(Value Investing Legend Walter Schloss Digesting Some Tasty Applesauce)
I don’t talk much about long-term investing, but I do manage longer-term investments (holding period of at least 12-18 months) for members of my family. I look for great, reliable firms that usually pay a handsome dividend. Regarding stop losses, I have price levels in mind where I am willing to admit my thesis is wrong, but they vary greatly and are much wider than in names I trade (a topic for another post–not within the scope of this post for discussion).
I also believe that you would be remiss not to conduct some form of technical analysis before allocating capital into any position. Shunning price action because you are a fundamentalist and/or you think “the market is stupid,” is akin to going to college to study creative writing and refusing to study and flunking your required Chemistry class because you say, “I’m not a scientist.” In other words, it is pure ignorance. A little bit of due diligence looking for a relatively healthy chart–even for a value investment–will go a long way. As an example, consider that PG went from $75 down to $43 during the 2008-2009 bear market. Thus, blindly buying and holding, even quality firms, is textbook laziness.
As a bull market matures, there will be inevitable rotations. Eventually, the large cap, “safe” stocks see inflows just as the market starts to realize that perhaps CMG won’t be overtaking XOM‘s market capitalization anytime soon. That process could take anywhere from a few months to a few years. Regardless, it will happen; Hence, the phrase “long-term investment.” Below, you will see five investing ideas of firms that are defensive in nature. I believe all five are in good shape technically, and will still be conducting business at least five decades from now. If you are looking for entry points for your long-term portfolios, I hope these ideas help.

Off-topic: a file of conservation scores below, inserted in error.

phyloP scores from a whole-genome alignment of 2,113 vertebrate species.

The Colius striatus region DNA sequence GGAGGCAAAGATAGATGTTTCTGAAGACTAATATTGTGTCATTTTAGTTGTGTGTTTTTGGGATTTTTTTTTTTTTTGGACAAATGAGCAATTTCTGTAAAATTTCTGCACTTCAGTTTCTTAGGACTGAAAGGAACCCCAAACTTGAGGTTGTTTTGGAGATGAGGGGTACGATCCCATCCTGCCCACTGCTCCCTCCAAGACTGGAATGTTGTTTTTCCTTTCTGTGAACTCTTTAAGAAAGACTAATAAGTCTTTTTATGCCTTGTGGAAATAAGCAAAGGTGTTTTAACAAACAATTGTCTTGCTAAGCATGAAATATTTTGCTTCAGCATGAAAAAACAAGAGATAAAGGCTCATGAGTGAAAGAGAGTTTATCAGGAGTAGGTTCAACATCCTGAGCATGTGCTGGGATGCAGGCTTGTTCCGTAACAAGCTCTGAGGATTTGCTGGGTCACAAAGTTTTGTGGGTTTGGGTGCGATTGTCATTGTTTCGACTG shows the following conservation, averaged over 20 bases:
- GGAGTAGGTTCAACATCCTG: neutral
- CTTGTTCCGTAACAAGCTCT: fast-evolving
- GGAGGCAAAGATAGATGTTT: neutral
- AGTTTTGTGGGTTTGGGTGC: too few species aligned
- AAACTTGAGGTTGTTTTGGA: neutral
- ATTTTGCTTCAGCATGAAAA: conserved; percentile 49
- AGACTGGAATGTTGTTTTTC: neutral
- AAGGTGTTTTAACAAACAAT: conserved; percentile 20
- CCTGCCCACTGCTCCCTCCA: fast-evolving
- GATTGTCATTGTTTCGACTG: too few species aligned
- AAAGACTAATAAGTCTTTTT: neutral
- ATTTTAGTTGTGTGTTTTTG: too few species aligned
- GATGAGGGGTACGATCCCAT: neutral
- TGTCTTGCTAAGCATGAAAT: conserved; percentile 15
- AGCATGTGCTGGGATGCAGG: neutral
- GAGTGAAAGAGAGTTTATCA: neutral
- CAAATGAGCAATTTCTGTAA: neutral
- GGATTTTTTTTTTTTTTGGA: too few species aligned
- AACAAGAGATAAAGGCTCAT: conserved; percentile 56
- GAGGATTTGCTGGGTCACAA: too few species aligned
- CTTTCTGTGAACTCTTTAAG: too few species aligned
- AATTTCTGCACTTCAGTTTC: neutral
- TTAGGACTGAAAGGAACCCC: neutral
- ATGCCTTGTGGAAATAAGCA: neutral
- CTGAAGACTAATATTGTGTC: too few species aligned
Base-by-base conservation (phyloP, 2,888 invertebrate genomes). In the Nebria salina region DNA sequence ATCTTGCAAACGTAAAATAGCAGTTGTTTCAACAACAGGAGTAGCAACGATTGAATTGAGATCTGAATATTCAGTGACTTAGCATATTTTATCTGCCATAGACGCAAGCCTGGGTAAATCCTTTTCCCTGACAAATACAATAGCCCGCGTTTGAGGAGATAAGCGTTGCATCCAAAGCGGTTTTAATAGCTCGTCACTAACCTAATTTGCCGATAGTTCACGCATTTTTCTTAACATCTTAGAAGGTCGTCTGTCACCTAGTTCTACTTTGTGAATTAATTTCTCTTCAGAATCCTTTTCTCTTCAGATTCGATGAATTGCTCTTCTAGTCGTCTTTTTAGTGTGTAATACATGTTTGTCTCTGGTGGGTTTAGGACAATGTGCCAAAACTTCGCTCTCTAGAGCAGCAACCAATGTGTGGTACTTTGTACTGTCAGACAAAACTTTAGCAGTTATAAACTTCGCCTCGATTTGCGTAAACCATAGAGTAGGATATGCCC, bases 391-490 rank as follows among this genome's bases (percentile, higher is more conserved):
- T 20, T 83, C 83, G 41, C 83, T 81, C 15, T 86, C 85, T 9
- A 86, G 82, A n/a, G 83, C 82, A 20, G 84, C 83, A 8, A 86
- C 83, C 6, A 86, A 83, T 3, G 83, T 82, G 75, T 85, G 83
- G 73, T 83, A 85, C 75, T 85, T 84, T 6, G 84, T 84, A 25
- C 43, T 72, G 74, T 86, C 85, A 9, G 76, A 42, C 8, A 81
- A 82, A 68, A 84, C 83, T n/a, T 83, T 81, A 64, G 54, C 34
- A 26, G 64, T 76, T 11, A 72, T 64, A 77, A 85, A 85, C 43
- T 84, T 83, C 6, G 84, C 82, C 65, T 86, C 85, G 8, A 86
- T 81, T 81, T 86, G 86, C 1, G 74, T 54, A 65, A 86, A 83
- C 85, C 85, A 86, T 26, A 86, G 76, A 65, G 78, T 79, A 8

(Disclosure: I have bought all five of these issues listed below for members of my family)
14 Responses to Long-Term Portfolio Ideas
Thank you Chess, this ideas are always interesting, long term portfolio management/investment is a topic often overlooked by traders but I think is a good choice for people that want kind of a steady income with more risk than treasuries.
Good post. PFE is on my watch list this season.
Thanks Chess. Don’t you ever stop working?
What are your views on the precious metals as a percentage of a long-term portfolio, Chess?
Money managers typically advise between 10 and 20 percent,
with a small percent of that being speculative….
At this point, not more than 5-10%. However, i would buy on dips.
Its great when fundamentals and technicals come into sync.
Great post! Good looking charts. I think for the ham and egger like me a good selection of longer term holds is a good idea. I like long term growth tales with dividends. HRL looks good but CPB has been getting a little ugly as of late.
The reason I dismiss technical analysis (and I think I speak for many other value investors here), is less a matter of laziness or ignorance, and more a function of the technical community failing to provide the mechanism for why technical analysis should work. The mechanism behind value analysis is simple: daily movements are somewhat stochastic, and thus tend to create short-term opportunities for discounted earnings. Perhaps in a future column, you could enlighten us with your explanation of the technical mechanism.
It is not that technical analysis *should* work, it’s that it does, indeed, work. Why? Because it is the ACTUAL vote of the aggregate price discovery mechanism of the marketplace, as opposed to plugging inputs into a mathematical formula and concluding a certain intrinsic value. Price action and volume are the two benchmarks of technical analysis from which all other technical indicators derive. There is nothing else that “works” better than price and volume, as we see what market players are actually doing with their capital. I will put more faith into that reality than what one thinks a firm ought to be worth based on a myriad of fundamental factors, most of which are moving targets, and have likely already been considered and negotiated by the market anyway.